Liquidation legally ends or ‘winds up’ a limited company. It will stop doing business and employing people. It will be removed (‘struck off’) from the register at Companies House, which means it ceases to exist.
Both solvent and insolvent companies can be wound up by their own directors.
For an insolvent company, the process can be through a creditors voluntary liquidation.
For a solvent company whose directors have decided to stop trading it’s members voluntary liquidation.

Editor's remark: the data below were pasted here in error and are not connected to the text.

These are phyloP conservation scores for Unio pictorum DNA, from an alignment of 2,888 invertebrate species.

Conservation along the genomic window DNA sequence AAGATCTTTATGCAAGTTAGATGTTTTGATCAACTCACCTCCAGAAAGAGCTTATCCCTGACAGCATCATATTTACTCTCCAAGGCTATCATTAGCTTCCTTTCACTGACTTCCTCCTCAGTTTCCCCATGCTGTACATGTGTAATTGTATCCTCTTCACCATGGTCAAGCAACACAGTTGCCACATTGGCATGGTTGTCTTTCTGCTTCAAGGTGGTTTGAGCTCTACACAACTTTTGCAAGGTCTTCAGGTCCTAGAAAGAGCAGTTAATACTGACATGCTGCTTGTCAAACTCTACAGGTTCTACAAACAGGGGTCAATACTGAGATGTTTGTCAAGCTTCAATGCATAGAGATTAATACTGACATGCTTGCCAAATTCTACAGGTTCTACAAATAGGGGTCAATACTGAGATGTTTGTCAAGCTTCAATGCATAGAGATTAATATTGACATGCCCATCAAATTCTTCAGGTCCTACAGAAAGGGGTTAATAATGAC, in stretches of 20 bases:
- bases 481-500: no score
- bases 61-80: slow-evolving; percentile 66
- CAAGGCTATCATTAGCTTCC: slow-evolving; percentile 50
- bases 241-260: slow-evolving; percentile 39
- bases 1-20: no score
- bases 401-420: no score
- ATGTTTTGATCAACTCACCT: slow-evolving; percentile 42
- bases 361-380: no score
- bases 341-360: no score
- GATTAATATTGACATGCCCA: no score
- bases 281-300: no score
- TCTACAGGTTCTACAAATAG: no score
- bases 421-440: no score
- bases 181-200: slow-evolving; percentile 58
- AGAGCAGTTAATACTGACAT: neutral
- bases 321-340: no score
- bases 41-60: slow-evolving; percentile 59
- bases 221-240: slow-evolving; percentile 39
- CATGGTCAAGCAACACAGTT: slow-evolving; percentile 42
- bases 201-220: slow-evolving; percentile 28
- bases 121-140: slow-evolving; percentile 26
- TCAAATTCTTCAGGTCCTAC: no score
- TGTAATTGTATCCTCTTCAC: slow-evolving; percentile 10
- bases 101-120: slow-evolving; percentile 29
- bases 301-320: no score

The process of removing the company from the register is still called ‘striking off’ for all methods of liquidation.
Creditors can also apply to wind up an insolvent company up through compulsory liquidation.
Liquidation is overseen by a licenced insolvency practitioner ( or in the case of a compulsory liquidation, the official receiver). It involves:
making sure all company contracts (including employee contracts) are completed, transferred or otherwise ended
ceasing the company’s business
settling any legal disputes
selling any assets
collecting money owed to the company
distributing any funds to creditors (eg through a CVA)
repaying share capital to shareholders
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